DEP Women in STEM: Cheryl Swanson

Name:  Cheryl Swanson

Division/Title: Division of Environmental Assessment and Restoration (DEAR) / Program Administrator, Biology Program

How long have you been with DEP: I have been employed at DEP for almost 15 years.

Education/Background: Bachelor of Science in Marine Science from the University of South Carolina, Columbia, SC and a Master of Science in Biology from Florida State University

What inspired you to pursue a career in STEM?

My inspiration came from the environment in which I was raised and the experiences provided to me. The ocean was an integral piece of my childhood growing up on Cape Cod, Massachusetts. My father loved to watch scientific documentaries on television at night and on weekends. I would read and hear about the science conducted at the Woods Hole Oceanographic Institute, in the neighboring town. Family vacations prioritized travel to natural destinations such as national or state parks, along with zoos and aquariums. From this exposure, I gained an appreciation for and deeper curiosity about the world around me, which led me to pursue a career in science.

What profession did you think you would be when you were growing up?

Honestly, I did not seriously start considering professions until high school, at which time I was either going to be a naval pilot or a marine biologist.

What excites you about your work at DEP?

Although I sometimes miss research, which was the focus of my education, I am excited by the applied aspect of my work here at DEP. I use my knowledge and training to help ensure that the work in which I am involved at DEP is produced in a scientifically defensible manner.

What is the coolest project you have worked on and why?

If I had to choose just one of the many cool projects I have worked on in my scientific career, it would be participating in my graduate advisor’s work on reproduction in three closely related sea urchins conducted at the Bamfield Marine Station, Vancouver Island, British Columbia, Canada. This research project gave me a priceless education on how to plan a research trip, conduct both field and laboratory experiments, how to interact on a research team, how to safely work in cold environments, and how to overcome obstacles and perform precise technical methods underwater while dry suit diving. It didn’t hurt that the location was absolutely beautiful and that I was able to explore the landscape and see animals that I had had only ever read about or seen on TV. It was a very special career opportunity to be able to experience both the land and underwater environments.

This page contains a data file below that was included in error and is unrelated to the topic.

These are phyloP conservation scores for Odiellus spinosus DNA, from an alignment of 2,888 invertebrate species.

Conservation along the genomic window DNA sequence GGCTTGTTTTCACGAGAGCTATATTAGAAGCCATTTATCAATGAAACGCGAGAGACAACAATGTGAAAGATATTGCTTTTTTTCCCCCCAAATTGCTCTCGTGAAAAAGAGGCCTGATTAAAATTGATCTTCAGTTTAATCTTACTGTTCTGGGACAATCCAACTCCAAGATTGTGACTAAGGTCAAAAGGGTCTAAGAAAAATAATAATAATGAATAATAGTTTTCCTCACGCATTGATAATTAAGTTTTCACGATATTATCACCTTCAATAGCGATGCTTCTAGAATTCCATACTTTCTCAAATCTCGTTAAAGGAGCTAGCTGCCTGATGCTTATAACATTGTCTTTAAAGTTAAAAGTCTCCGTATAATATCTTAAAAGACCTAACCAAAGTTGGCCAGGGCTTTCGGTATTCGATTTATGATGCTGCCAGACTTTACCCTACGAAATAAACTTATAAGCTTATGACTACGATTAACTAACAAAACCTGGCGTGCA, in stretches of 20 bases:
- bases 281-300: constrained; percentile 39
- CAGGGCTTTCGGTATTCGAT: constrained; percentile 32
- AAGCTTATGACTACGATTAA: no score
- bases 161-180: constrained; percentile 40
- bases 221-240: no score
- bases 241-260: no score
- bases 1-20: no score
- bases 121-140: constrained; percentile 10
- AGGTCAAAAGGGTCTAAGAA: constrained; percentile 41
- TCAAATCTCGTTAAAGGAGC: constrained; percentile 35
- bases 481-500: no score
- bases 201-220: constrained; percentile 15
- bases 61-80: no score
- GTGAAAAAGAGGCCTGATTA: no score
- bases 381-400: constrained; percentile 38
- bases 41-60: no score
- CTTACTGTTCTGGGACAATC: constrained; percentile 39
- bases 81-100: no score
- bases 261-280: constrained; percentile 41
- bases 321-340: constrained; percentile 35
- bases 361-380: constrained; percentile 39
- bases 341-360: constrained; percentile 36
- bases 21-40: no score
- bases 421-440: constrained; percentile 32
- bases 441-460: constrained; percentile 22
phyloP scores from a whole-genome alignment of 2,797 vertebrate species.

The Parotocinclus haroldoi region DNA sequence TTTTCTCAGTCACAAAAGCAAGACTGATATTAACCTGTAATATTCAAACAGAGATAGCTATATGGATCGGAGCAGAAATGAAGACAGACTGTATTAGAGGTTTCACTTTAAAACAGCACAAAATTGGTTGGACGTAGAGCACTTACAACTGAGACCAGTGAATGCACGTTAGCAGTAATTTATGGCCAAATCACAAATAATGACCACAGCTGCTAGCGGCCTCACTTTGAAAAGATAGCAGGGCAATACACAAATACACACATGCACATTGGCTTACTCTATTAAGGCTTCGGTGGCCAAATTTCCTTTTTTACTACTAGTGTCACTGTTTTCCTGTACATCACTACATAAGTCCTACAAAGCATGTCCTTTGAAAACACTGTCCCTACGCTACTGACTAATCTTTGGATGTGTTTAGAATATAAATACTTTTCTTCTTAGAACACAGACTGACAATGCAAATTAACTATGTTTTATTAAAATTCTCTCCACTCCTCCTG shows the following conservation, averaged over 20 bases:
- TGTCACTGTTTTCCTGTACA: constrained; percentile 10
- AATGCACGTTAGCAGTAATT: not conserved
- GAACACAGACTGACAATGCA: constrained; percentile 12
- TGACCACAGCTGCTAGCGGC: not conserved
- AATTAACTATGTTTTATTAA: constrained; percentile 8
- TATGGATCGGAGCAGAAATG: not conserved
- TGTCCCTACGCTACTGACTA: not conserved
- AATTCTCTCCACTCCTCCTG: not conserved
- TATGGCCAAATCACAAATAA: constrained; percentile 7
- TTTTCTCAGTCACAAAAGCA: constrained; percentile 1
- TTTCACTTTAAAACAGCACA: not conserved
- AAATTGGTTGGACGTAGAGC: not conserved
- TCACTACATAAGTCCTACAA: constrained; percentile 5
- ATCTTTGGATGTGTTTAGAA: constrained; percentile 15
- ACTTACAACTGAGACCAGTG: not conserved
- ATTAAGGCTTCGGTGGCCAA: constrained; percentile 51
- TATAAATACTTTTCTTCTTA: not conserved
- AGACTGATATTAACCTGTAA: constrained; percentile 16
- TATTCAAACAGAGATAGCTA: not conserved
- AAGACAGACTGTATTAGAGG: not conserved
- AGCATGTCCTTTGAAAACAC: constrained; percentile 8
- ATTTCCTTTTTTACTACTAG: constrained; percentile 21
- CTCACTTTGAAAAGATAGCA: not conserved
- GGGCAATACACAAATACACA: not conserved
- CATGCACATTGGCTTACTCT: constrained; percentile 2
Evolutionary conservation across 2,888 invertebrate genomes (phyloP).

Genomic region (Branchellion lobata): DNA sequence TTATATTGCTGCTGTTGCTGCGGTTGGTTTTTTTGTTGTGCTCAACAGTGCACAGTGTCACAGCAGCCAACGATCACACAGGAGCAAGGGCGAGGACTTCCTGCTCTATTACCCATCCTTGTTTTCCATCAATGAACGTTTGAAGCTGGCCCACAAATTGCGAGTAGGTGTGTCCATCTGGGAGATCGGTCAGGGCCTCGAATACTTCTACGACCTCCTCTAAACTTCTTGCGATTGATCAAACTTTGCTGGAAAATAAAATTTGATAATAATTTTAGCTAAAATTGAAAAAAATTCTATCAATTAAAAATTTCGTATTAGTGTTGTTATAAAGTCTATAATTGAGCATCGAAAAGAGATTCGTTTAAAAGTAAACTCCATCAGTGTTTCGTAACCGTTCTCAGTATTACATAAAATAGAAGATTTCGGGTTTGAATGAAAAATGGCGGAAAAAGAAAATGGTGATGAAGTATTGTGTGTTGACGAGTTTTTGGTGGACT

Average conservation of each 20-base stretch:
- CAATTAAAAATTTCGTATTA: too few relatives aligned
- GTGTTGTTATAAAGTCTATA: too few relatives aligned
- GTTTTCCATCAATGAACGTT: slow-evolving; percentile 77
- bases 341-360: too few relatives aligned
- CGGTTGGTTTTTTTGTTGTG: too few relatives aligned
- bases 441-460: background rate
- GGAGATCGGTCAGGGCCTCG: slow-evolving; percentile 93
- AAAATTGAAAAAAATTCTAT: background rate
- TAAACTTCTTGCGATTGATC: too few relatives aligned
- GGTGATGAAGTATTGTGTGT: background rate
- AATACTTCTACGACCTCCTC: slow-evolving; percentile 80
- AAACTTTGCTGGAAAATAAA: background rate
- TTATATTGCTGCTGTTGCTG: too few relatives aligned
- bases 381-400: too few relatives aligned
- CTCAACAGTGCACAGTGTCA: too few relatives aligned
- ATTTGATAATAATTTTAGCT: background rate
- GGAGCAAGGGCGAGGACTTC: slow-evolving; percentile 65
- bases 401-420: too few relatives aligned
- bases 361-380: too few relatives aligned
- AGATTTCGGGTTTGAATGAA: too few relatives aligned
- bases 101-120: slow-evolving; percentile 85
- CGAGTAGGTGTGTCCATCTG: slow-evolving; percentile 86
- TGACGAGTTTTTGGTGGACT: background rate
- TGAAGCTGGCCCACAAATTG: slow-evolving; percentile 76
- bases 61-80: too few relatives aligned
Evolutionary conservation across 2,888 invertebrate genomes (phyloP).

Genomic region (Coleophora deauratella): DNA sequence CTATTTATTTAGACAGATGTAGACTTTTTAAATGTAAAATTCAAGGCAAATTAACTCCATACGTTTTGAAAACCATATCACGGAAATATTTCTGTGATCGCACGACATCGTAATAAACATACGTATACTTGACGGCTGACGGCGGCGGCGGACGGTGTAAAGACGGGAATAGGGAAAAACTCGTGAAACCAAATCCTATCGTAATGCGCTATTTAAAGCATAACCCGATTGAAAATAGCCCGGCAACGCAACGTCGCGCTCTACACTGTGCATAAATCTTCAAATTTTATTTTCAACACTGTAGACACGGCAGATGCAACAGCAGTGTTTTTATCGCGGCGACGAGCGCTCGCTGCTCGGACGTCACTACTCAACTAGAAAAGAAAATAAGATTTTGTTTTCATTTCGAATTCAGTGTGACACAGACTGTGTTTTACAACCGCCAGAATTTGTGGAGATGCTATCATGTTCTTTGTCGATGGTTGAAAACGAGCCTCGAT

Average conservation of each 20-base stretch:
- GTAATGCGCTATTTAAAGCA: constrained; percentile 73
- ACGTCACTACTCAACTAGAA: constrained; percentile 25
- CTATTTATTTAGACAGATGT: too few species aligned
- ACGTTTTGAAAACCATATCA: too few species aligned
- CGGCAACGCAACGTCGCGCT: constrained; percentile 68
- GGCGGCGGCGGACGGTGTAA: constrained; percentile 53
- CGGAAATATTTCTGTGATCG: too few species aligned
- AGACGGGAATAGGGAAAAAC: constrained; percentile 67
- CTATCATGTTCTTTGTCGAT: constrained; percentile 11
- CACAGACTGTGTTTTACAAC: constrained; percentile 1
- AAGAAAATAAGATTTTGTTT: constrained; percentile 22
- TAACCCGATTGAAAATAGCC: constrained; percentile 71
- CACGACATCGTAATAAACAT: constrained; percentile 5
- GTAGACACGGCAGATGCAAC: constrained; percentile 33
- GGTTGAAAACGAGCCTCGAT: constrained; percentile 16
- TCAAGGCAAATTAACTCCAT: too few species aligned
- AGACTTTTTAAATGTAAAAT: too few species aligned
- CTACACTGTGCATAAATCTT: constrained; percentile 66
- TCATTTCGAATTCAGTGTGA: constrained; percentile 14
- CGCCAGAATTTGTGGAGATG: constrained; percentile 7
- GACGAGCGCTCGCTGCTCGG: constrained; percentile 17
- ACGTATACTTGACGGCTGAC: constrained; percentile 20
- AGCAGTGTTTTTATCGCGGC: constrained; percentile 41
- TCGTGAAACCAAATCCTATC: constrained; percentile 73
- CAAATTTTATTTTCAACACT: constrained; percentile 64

At DEP, the coolest project would be collecting stream macroinvertebrate samples to support the derivation of criteria and the revision of DEP’s Stream Condition Index tool. Being engaged in the process of directly linking data with statistical analysis supporting new and improved assessment methods is rewarding.

What is your favorite piece of technology or equipment you get to use in your job?

Although it may sound funny, my favorite piece of equipment is the dipnet because using it means I’m in the field assessing the habitat, plants and invertebrates of Florida’s surface waters to help determine the biological health of the system. I like working outdoors. Ironically, the positions I’ve held at DEP have not required me to use very specialized equipment, other than microscopes and field meters for measuring dissolved oxygen, temperature, specific conductance, and pH. However, in the DEP Laboratory where I work, the chemists and other biologist use some very highly specialized and technical analytical equipment.

Why is it important to get more students, including females, interested in STEM?

I believe that all students should participate in STEM and that STEM should be introduced at an early age in the context of a career because it is a natural extension of who we are as human beings, because scientific principles and skills are directly and indirectly applicable to many areas of life, and because it is our future. For example, watch young children play and you will notice they naturally find enjoyment in experimenting with the laws of physics or playing with technology or creating and building things to accomplish whatever idea has popped into their heads. I view STEM careers as an educationally directed and formalized means of applying this natural creative energy. Furthermore, the scientific method teaches the ability to break complex ideas into specific, manageable questions and provides a logical process for considering information and obtaining a result or answer. This framework is applicable to any career and to making decisions or solving problems in everyday life. When students recognize how much their lives are already touched by STEM then learn the scientific framework and how to apply it, it empowers the next generation to be able to handle whatever future challenges they may face.

What is your best advice for girls interested in science?

My best advice for girls interested in science is to have confidence in your abilities, apply yourself academically, find someone in your field of interest and reach out to them, and then find opportunities to experience or be a part of your scientific area of interest. I believe much of my success, aside from high academic achievement, came from having a clear idea of what I wanted my future to look like, taking advantage of science-related opportunities that I found or were presented to me by teachers, and having confidence in myself that I could do what I put my mind to doing.

I love science because…

…it is fun.


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